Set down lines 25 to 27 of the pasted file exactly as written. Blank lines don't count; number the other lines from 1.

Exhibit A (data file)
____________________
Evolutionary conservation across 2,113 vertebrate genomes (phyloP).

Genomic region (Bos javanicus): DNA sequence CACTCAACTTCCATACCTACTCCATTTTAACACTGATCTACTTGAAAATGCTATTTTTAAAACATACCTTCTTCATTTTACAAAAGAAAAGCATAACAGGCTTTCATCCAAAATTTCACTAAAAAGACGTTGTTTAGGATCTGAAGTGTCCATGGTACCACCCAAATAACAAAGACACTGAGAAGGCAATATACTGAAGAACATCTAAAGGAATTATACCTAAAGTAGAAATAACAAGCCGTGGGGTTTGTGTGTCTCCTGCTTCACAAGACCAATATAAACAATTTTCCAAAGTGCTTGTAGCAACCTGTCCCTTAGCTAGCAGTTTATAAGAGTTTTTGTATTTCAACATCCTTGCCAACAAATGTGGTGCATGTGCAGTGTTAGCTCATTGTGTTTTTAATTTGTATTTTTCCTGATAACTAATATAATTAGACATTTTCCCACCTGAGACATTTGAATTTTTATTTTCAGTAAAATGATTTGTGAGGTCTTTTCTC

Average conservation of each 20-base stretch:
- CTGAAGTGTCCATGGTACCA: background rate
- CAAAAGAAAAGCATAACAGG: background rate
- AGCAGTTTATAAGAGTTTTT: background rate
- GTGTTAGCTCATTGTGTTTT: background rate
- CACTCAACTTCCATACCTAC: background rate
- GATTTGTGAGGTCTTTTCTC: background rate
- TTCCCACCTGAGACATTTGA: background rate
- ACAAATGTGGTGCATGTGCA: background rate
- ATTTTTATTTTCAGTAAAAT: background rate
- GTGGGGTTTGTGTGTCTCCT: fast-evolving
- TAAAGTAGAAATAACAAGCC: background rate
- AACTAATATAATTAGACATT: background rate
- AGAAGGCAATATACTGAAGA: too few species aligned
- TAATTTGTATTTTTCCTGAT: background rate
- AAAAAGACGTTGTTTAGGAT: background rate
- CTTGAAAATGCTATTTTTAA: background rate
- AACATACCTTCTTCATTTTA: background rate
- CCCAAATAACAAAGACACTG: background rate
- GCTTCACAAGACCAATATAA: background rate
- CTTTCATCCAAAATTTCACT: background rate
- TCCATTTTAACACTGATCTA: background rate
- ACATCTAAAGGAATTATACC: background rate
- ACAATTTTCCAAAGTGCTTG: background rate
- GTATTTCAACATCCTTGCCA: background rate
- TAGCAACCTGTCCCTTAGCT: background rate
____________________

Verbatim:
- ACATCTAAAGGAATTATACC: background rate
- ACAATTTTCCAAAGTGCTTG: background rate
- GTATTTCAACATCCTTGCCA: background rate